By: David J. Smith, April 25, 2017

I spend much of my time on the road visiting colleges and universities promoting the teaching and learning of peacebuilding and conflict resolution.  Naturally, I also focus on social justice and diversity issues.   In today’s political climate that questions the presence of immigrants, people of difference, and global education, we must be constantly vigilant in promoting a world that is tolerant and accepting of others.

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As such, I was pleased to be invited to speak at the Virginia Association of Student Financial Aid Administrators  (VASFAA) conference in Virginia Beach, VA yesterday, April 24.  I was invited by Joan Zanders, who is director of financial aid at Northern Virginia Community College (NOVA). The topic of my talk was “Promoting Inclusiveness and Justice for All Americans.”   I had met Joan at the annual community college peacebuilding seminar that I direct at NOVA.

Generally, I am working with faculty and student activities professionals at colleges.  But financial aid professionals are on the front line of ensuring access to higher education:  if students can’t afford college, they will not benefit from the efforts of faculty and student affairs.   Because many of these professionals are working with students who are living in marginalized situations because of economics or home life, it should not be surprising that they are interested in promoting inclusiveness and social justice.

For my talk, I shared about  my visit to Virginia Tech that had taken place two days before: a student research conference on violence prevention. As a mostly Virginia group, they were deeply awareness of the April 2007 tragedy in Blacksburg, VA.  I shared with them what I learned from the students in their research presentations.  Hopefully, the lessons that the students shared at Virginia Tech can now be passed on to others.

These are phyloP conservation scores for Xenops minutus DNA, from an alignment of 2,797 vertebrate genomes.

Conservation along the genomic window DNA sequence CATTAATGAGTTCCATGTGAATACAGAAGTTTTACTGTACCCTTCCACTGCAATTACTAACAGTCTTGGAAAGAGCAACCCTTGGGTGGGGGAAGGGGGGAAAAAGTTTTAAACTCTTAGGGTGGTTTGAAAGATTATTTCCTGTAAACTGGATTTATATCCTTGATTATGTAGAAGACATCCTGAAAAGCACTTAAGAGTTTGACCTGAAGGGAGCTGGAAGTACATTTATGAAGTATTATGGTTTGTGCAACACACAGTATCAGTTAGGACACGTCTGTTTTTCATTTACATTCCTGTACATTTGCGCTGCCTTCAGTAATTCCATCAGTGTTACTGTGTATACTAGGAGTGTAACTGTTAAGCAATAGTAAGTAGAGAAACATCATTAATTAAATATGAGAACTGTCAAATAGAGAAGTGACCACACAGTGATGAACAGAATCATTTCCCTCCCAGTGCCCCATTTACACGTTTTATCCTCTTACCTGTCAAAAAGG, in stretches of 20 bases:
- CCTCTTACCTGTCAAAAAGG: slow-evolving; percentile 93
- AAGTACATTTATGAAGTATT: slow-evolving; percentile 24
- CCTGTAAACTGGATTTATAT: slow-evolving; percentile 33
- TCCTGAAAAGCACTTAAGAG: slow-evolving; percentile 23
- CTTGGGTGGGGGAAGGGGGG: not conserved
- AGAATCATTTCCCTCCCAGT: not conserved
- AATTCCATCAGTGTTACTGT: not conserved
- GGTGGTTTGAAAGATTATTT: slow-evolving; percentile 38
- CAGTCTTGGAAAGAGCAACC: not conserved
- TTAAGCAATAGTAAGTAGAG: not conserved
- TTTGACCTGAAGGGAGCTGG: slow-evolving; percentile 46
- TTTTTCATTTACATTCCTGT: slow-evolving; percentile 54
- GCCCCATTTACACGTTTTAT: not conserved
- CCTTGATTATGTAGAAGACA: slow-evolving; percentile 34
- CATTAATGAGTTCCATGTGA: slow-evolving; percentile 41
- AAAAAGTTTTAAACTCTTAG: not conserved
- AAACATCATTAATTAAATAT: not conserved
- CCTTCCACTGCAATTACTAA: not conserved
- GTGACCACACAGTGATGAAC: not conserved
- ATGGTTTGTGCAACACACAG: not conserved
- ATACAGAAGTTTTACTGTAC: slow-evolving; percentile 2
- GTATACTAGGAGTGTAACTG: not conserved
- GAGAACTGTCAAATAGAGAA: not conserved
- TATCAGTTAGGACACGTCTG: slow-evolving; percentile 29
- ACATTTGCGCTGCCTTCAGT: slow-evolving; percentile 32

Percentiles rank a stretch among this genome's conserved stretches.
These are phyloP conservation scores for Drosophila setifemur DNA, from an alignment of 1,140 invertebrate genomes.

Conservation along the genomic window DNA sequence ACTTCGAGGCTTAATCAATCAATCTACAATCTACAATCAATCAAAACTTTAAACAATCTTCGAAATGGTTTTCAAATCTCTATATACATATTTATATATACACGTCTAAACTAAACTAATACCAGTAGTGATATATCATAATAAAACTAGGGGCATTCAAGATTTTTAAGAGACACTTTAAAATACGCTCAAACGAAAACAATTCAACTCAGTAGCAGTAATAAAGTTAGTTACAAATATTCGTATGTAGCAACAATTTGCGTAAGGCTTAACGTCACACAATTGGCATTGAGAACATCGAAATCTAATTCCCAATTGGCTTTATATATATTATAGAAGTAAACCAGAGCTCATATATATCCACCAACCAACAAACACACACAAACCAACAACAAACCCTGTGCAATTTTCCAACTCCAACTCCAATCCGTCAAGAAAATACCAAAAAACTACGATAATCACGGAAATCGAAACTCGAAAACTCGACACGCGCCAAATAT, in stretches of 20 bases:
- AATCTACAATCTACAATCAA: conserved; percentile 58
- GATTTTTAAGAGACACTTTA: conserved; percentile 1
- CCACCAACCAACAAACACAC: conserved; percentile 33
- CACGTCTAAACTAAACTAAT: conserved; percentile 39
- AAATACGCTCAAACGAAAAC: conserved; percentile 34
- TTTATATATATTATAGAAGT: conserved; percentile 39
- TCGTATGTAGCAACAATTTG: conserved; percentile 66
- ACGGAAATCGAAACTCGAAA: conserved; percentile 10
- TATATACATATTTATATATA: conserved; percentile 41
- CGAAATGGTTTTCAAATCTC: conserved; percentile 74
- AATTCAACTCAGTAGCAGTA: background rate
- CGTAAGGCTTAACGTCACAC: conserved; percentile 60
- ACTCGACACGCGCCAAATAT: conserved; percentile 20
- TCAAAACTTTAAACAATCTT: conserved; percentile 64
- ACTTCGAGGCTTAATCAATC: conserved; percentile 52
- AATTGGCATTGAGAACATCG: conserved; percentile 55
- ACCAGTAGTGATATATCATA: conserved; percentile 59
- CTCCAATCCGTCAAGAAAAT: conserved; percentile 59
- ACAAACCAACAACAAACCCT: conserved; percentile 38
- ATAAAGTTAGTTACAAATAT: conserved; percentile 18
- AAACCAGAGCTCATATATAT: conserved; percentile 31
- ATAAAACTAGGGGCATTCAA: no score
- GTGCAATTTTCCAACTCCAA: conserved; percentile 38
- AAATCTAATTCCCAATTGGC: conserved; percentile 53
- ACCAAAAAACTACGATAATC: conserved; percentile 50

Here are the eight points that I emphasized at the VASFAA conference that I had learned at Virginia Tech. I’ve attached my presentation below.

  1.  We have made strides in advancing inclusiveness and justice, but we still have much work to do.
  2. Symbols and symbolism are important in our society. They can connote exclusion as well as inclusion.
  3. We have an obligation to the vulnerable to our society.
  4. Diversity includes more than the generally protected kinds of differences, but includes differences based on living conditions, economic circumstances, learning styles, and behavioral abilities.
  5. We need to remember that the motivation for people coming to the U.S. today is no different than in previous generations: to have a better life.
  6. We need to support the work of professionals working to make our society safe and accepting. We also need to be prepared to be critical when necessary.
  7. We need to continue to insure that colleges are safe places for students to learn and share.
  8. Never doubt that a small group of thoughtful committed citizens can change the world, indeed, it’s the only thing that ever has (Attributed to Margaret Mead).

 

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